June 2017 - feeling generous today? We’re on JustTextGiving, so why not text RTUG12
plus the amount that you would like to donate to 70070?There are no charges for
the text and your donation is all passed directly to the Rwenzori Trust. It only
costs around £6 per month to sponsor a child.
May 2017 - a reading room is being constructed in Ruboni village using the “community
pot” budget. Progress is slow with only foundations and walls built so far, but it
is expected to be completed in summer 2018.
January 2017 - we are now in our tenth year of the child sponsorship programme and
we currently sponsor 43 children in secondary schools and further education in Uganda.
In fact, the current number of children is 40 because the local admissions committee
has decided (exceptionally) to award a bursary equivalent to funds for 4 children
to one young person to help with their fees for attending Kyambogo University.
Guide to the Rwenzori by Henry Osmaston
“In this glorious antidote to consumer sun-rock climbing, Henry Osmaston celebrates
the idiosyncratic joys of travelling amongst some of the world’s wettest, weirdest,
boggiest mountains - the luxuriantly vegetated Mountains of the Moon. That nickname
originated with Ptolemy, one of the first geographers to hypothesise about snowy
mountains at the heart of Africa; the official ‘Rwenzori’ derives from a local name
meaning, appropriately, ‘Hill of Rain’.
It is that almost relentless rain which nurtures the range’s unique ecosystem, with
numerous endemic species of gigantic plants. But just occasionally the sun shines,
everything glitters and sparkles, and the Rwenzori becomes a place of utter enchantment.
The first serious scientific exploration was made by Alexander Wollaston’s 1906 expedition,
followed later that year by the Duke of Abruzzi, whose team made first ascents of
nearly all the major peaks, including the highest, Margherita, named after Abruzzi’s
aunt, the Queen Mother of Italy. To mark the centenary of those pioneering expeditions,
Osmaston has revised extensively the original 1972 guide which he wrote with another
former colonial officer of Uganda, David Pasteur.
Much of the original material remains: meticulously researched climbing history,
route descriptions, excellent sketch maps, clear topos and informative monotone photos,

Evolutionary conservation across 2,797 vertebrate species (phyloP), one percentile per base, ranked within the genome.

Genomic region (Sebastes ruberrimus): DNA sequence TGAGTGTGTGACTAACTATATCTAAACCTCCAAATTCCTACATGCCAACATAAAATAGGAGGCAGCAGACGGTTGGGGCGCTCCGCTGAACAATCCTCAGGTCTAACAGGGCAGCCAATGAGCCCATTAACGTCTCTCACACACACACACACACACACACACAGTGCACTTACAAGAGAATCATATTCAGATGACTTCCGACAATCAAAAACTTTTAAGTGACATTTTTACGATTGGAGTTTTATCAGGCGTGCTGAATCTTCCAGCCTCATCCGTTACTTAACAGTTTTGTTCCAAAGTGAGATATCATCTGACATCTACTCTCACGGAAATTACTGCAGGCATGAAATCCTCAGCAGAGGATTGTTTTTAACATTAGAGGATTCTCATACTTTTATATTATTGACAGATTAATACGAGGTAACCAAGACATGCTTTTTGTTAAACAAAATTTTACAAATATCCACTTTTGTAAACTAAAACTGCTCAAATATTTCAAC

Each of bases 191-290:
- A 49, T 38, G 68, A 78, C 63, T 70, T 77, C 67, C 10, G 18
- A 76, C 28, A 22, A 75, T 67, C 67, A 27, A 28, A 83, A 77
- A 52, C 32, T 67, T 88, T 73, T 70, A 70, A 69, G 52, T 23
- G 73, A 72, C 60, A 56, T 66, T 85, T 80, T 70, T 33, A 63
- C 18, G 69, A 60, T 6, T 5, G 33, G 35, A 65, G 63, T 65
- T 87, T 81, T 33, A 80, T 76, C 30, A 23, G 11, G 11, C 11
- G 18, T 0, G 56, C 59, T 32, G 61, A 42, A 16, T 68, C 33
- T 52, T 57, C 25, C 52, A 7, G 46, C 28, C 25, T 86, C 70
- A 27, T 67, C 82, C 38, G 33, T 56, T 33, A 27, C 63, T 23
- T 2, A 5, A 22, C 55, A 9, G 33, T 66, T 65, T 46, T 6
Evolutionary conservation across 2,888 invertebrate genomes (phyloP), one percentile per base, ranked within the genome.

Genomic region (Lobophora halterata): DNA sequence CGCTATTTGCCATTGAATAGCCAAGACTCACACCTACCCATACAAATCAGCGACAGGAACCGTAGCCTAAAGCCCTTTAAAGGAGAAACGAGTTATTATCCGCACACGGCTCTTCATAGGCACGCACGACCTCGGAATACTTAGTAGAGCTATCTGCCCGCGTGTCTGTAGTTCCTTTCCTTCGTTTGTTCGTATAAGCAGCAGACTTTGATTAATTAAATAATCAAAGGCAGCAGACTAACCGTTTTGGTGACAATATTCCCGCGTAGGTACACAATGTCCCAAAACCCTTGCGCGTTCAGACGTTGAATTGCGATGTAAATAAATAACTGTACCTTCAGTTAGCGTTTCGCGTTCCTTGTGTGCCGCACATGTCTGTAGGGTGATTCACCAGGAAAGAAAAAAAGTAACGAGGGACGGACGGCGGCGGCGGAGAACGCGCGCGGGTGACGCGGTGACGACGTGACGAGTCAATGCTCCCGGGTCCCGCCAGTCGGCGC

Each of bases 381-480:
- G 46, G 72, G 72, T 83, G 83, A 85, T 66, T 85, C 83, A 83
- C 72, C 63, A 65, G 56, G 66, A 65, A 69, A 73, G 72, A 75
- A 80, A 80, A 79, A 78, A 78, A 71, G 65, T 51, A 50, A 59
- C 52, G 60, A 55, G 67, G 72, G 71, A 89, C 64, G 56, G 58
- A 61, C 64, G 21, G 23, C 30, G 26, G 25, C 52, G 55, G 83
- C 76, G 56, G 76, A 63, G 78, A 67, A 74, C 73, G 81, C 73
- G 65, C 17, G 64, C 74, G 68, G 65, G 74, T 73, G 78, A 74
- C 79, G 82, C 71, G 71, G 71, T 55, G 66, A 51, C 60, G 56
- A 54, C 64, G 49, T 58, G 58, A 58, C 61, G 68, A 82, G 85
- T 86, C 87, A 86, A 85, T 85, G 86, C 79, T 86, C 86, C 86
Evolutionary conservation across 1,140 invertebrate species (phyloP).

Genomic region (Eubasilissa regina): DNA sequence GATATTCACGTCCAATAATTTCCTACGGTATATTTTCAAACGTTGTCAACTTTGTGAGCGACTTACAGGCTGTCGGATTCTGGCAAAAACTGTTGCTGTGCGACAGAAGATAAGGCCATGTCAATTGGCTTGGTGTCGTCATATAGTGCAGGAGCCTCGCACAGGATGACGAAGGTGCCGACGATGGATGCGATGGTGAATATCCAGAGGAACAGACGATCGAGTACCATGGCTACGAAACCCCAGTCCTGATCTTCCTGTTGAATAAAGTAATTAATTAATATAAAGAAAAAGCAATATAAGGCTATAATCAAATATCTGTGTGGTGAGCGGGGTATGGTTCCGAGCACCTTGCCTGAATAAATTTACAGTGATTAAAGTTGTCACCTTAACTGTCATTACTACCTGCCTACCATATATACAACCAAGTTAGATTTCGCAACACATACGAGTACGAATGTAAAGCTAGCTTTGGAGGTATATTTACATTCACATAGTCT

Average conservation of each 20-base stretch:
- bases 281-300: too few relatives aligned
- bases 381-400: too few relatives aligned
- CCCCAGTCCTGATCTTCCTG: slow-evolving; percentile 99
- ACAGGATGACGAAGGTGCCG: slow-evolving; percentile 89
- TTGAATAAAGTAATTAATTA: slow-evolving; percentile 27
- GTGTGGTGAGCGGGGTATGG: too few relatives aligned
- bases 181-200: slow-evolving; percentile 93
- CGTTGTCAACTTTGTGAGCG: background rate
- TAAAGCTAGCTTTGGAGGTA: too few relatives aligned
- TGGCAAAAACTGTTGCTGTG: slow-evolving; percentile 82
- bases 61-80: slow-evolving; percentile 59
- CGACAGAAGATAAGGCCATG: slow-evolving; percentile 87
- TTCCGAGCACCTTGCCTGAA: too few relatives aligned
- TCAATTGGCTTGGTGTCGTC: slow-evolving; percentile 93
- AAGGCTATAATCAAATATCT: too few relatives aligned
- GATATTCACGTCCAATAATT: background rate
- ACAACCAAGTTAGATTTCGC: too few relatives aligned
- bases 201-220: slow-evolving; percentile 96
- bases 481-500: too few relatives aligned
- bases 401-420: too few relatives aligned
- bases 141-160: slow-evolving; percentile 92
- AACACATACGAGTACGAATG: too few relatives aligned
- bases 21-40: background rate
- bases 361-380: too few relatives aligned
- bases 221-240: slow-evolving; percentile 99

along with copious notes on the area’s natural history. New to this edition are extended
historical notes, including fascinating material on Uganda’s troubled post-colonial
history, lots of enticing new colour photos and updated details on huts and climbing
routes. It is the latter which have changed most drastically and that change is highlighted
in four photos of the highest peaks, Alexandra and Margherita, dated between 1906
and 2005. Each view is almost identical, apart from the snow and ice cover. Should
anyone doubt the reality of our current, accelerated, global warming, let them just
see these photos.
The meltdown has been particularly rapid during the last decade and it is depressing
to see how drastically Margherita has altered in just the 20 years since I was there.
The landscape of the highest summits has altered, perhaps irrevocably, and many snow
and ice routes have become rock climbs. The nature of many approaches has also altered.
Osmaston has recorded these changes meticulously. Both he, Pasteur and Andrew Stuart,
a collaborator on this new edition, lived and worked in Uganda and returned repeatedly
to the Rwenzori, also visiting the western Congo side of the range when that was
politically possible. At the moment the Congo is off limits, but with Uganda enjoying
reasonable stability, the eastern approach is currently accessible and anyone wanting
to explore those extraordinary mountains should take a copy of this new definitive
Text by Stephen Venables, Pres. Alpine Club, in The Climber, August 2006.